The system configuration is shown in
. In the FD-OCT system section, a 12-bit dual-line CMOS line-scan camera (Sprint spL2048-140k, Basler AG, Germany) is used as the detector of the OCT spectrometer. A superluminescence diode (SLED) (λ0
= 825nm, Δλ = 70nm, Superlum, Ireland) is used as the light source, giving a theoretical axial resolution of 5.5µm in air. The transversal resolution was approximately 40µm assuming Gaussian beam profile. The CMOS camera is set to operate at the 1024-pixel mode by selecting the area-of-interest (AOI). The minimum line period is camera-limited to 7.8µs, corresponding to a maximum line rate of 128k A-scan/s, and the exposure time is 6.5 µs. The beam scanning was implemented by a pair of high speed galvanometer mirrors controlled by a function generator and a data acquisition (DAQ) card. The raw data acquisition is performed using a high speed frame grabber with camera link interface. To realize the full-range complex OCT mode, a phase modulation is applied to each B-scan’s 2D interferogram frame by slightly displacing the probe beam off the first galvanometer’s pivoting point (only the first galvanometer is illustrated in ) [11
Fig. 1 System configuration: CMOS, CMOS line scan camera; G, grating; L1, L2, L3, L4 achromatic collimators; C, 50:50 broadband fiber coupler; CL, camera link cable; CTRL, galvanometer control signal; GVS, galvanometer pairs (only the first galvanometer is illustrated (more ...)
A quad-core Dell T7500 workstation was used to host the frame grabber (PCIE-x4 interface), DAQ card (PCI interface), GPU-1 and GPU-2 (both PCIE-x16 interface), all on the same mother board. GPU-1 (NVIDIA GeForce GTX 580) with 512 stream processors, 1.59GHz processor clock and 1.5 GBytes graphics memory is dedicated for raw data processing of B-scan frames. GPU-2 (NVIDIA GeForce GTS 450) with 192 stream processors, 1.76GHz processor clock and 1.0 GBytes graphics memory is dedicated for the volume rendering and display of the complete C-scan data processed by GPU-1. The GPU is programmed through NVIDIA’s Compute Unified Device Architecture (CUDA) technology [14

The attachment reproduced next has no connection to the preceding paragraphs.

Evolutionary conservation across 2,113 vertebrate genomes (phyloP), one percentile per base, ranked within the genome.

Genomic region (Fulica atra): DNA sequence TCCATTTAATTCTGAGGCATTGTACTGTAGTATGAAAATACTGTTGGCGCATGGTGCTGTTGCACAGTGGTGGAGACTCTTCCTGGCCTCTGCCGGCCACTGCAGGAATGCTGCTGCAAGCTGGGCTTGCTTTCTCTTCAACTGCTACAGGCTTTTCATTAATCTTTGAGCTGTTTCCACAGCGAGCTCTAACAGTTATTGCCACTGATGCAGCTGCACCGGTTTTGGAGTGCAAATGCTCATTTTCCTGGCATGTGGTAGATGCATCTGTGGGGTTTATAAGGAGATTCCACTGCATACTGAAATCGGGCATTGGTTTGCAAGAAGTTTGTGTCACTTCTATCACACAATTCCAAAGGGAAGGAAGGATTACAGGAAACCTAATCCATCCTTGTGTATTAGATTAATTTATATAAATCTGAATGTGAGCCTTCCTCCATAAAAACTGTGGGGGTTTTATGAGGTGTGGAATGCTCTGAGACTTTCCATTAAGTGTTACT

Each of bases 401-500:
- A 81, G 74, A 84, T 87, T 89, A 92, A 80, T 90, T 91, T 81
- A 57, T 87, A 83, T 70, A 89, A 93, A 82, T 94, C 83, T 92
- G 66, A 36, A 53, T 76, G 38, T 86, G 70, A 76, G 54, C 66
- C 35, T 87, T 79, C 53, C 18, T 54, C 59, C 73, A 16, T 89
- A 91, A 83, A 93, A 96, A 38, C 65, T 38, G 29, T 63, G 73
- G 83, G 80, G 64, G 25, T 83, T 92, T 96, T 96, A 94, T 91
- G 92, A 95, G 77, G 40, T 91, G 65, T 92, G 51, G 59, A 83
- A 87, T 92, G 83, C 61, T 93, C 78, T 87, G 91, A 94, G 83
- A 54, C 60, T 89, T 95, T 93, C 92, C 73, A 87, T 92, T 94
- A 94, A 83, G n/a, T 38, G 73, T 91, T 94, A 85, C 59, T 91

]. The software is developed under the Microsoft Visual C + + environment with National Instrument’s IMAQ Win32 APIs.
The signal processing flow chart of the dual-GPUs architecture is illustrated in
, where three major threads are used for the FD-OCT system raw data acquisition (Thread 1), the GPU accelerated FD-OCT data processing (Thread 2), and the GPU based volume rendering (Thread 3). The three threads synchronize in the pipeline mode, where Thread 1 triggers Thread 2 for every B-scan and Thread 2 triggers Thread 3 for every complete C-scan, as indicated by the dashed arrows. The solid arrows describe the main data stream and the hollow arrows indicate the internal data flow of the GPU. Since the CUDA technology currently does not support direct data transfer between GPU memories, a C-Scan buffer is placed in the host memory for the data relay.
Signal processing flow chart of the dual-GPUs architecture. Dashed arrows, thread triggering; Solid arrows, main data stream; Hollow arrows, internal data flow of the GPU. Here the graphics memory refers to global memory.
Compared to previously reported systems, this dual-GPUs architecture separates the computing task of the signal processing and the visualization into different GPUs, which has the following advantages:
(1) Assigning different computing tasks to different GPUs makes the entire system more stable and consistent. For the real-time 4D imaging mode, the volume rendering is only conducted when a complete C-scan is ready, while B-scan frame processing is running continuously. Therefore, if the signal processing and the visualization are performed on the same GPU, competition for GPU resource will happen when the volume rendering starts while the B-scan processing is still going on, which could result in instability for both tasks.
(2) It will be more convenient to enhance the system performance from the software engineering perspective. For example, the A-scan processing could be further accelerated and the point spread function (PSF) could be refined by improving algorithm with GPU-1, while more complex 3D image processing task such as segmentation or target tracking can be added to GPU-2.
In our experiment, the B-scan size is set to 256 A-scans with 1024 pixel each. Using the GPU based NUFFT algorithm, GPU-1 achieved a peak A-scan processing rate of 252,000 lines/s and an effective rate of 186,000 lines/s when the host-device data transferring bandwidth of PCIE-x16 interface was considered, which is higher than the camera’s acquisition line rate. The NUFFT method was effective in suppressing the side lobes of the PSF and in improving the image quality, especially when surgical tools with metallic surface are used. The C-scan size is set to 100 B-scans, resulting in 256 × 100 × 1024 voxels (effectively 250 × 98 × 1024 voxels after removing of edge pixels due to fly-back time of galvanometers), and 5 volumes/second. It takes GPU-2 about 8ms to render one 2D image with 512 × 512 pixel from this 3D data set using the ray-casting algorithm [8